Michal Iwanowski, Clear of People.
“This is not an unusual story. There are no heroes in it, and there is nothing glorious about the events. We have seen it happen before. And we will see it happen again.”
Michal Iwanowski’s grandfather Tolek, and great uncle Wiktor, escaped from Soviet captivity and crossed over 2000 kilometres on their fugitive journey home in 1945.
70 years later, Iwanowski followed his grandfather’s footsteps and retraced the original journey for personal reasons. He Hoped that if he walked long enough, he might find him. To tell him it mattered. Hoping that the landscape might connect him to a time and people long gone.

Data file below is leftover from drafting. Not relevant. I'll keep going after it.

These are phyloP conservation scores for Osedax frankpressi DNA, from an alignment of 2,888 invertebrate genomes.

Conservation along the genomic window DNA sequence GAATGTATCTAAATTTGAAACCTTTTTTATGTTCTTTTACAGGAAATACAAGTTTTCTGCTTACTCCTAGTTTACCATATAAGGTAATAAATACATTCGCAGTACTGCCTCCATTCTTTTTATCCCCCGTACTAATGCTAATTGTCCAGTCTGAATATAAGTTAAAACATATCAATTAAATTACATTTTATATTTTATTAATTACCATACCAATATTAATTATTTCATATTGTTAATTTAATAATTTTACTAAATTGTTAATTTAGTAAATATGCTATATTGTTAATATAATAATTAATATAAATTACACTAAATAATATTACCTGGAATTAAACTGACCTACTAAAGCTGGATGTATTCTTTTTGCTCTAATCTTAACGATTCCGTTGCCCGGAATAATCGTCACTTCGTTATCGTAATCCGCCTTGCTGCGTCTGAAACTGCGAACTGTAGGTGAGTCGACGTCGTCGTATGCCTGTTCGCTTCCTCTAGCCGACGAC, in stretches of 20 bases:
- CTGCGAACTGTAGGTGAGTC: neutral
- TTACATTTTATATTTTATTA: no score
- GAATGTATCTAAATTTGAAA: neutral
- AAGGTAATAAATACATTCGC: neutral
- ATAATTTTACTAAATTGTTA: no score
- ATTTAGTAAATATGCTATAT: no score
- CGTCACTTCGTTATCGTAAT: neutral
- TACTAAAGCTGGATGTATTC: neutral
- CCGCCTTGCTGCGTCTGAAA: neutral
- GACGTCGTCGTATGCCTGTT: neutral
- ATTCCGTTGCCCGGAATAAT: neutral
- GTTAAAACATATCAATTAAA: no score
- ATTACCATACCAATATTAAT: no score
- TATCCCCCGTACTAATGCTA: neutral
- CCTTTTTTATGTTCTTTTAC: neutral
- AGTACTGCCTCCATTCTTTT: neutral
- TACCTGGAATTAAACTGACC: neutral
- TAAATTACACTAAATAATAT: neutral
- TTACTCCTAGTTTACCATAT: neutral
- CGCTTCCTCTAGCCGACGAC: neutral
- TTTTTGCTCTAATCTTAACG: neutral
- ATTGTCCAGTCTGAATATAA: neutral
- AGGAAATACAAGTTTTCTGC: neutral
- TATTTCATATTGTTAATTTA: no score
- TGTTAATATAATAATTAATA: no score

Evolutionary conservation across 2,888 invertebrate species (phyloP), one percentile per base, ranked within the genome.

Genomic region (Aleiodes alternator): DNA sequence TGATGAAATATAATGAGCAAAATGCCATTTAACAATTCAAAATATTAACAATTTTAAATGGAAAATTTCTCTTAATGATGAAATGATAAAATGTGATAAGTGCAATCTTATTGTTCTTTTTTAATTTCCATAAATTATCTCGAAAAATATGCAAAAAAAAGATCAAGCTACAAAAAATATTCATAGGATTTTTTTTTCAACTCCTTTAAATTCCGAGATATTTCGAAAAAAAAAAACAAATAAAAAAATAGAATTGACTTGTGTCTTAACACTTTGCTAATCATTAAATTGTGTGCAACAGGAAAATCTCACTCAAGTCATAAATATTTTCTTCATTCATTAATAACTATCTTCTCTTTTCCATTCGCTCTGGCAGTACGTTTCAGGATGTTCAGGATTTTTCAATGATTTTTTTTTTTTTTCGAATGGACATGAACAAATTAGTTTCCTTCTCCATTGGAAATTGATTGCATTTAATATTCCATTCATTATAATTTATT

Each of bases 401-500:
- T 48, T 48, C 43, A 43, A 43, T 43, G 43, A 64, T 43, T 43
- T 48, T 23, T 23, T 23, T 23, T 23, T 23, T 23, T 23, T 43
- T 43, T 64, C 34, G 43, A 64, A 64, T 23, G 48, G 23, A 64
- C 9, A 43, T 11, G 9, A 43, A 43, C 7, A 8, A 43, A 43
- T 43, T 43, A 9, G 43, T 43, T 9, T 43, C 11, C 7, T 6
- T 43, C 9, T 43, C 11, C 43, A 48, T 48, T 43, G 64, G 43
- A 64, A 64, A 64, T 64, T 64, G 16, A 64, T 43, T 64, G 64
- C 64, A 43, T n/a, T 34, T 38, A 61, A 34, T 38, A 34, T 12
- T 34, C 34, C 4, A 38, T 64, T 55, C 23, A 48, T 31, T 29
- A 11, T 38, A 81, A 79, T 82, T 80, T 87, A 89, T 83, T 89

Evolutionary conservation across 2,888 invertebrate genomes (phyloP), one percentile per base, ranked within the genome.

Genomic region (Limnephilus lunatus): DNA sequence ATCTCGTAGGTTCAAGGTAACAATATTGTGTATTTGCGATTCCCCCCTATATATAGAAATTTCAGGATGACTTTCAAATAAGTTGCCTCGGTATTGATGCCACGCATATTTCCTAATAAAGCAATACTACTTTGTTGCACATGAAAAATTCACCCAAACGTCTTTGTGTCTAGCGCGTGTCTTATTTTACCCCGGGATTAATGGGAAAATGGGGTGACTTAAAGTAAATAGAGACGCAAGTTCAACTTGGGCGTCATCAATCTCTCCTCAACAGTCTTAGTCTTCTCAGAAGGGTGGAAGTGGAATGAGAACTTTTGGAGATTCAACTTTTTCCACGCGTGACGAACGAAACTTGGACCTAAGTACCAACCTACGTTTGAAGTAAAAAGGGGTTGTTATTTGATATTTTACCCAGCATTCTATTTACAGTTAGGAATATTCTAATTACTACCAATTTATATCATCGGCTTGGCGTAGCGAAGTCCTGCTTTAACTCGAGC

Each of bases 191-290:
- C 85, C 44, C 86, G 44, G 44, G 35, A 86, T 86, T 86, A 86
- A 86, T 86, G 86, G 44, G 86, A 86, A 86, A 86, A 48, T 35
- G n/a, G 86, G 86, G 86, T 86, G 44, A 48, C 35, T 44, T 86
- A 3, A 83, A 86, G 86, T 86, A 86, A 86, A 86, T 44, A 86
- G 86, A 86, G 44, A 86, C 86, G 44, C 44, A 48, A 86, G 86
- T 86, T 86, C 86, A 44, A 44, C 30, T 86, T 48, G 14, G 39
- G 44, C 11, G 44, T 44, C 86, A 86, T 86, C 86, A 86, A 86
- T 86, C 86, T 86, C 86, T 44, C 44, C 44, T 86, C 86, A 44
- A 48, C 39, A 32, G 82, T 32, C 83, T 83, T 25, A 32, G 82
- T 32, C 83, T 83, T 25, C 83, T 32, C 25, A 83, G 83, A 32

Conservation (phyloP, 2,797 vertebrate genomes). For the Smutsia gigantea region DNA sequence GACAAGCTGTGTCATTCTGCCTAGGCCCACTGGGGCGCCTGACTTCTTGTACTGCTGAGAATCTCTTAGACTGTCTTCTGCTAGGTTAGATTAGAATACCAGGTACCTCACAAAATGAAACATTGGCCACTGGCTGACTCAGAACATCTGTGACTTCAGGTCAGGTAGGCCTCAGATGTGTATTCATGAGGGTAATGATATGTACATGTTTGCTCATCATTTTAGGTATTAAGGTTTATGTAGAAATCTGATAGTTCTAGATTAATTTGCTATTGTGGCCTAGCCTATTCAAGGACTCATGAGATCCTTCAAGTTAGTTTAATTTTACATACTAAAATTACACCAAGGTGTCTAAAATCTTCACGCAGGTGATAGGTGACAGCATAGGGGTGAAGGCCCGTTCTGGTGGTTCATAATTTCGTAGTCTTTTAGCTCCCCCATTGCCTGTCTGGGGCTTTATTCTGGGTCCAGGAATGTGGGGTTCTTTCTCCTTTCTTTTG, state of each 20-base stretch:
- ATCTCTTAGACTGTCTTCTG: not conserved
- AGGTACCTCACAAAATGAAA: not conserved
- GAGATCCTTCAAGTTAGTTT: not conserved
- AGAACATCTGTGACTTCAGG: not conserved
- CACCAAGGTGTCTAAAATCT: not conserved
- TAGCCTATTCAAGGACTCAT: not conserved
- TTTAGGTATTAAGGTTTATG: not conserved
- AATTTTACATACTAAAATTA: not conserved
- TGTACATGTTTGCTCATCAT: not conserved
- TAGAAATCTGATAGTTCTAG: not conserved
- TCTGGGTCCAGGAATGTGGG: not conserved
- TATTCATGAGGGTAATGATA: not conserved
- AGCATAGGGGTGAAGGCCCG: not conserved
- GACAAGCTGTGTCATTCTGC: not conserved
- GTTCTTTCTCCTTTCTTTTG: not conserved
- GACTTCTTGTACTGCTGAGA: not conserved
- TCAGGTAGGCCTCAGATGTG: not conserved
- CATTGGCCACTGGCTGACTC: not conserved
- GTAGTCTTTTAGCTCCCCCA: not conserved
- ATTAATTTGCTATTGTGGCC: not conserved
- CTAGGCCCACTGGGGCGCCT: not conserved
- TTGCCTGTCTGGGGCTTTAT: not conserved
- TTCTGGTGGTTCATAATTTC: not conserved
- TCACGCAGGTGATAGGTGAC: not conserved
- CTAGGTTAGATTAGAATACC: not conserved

What had started as a quiet tribute soon turned into a meditation on the strength of the human spirit. How do you carry on when your body gives up? What hope drives you blindly forward when your life is so obviously disposable?
Iwanowski has no interest in judging history, nor is he interested in glorifying his relatives. Instead he asks what happens to all those people who one day wake up to a war? Who mourns the lost ones? In his project he reveals a landscape crowded with ghosts, on their fugitive way home. East. West. North. South. There is no room in history books to fit all those people, though they find their place in Iwanowski’s.
Michal Iwanowski will launch his photobook Clear of People at the opening of the exhibition. The book was designed by Tom Mrazauskas, and published by Brave Books.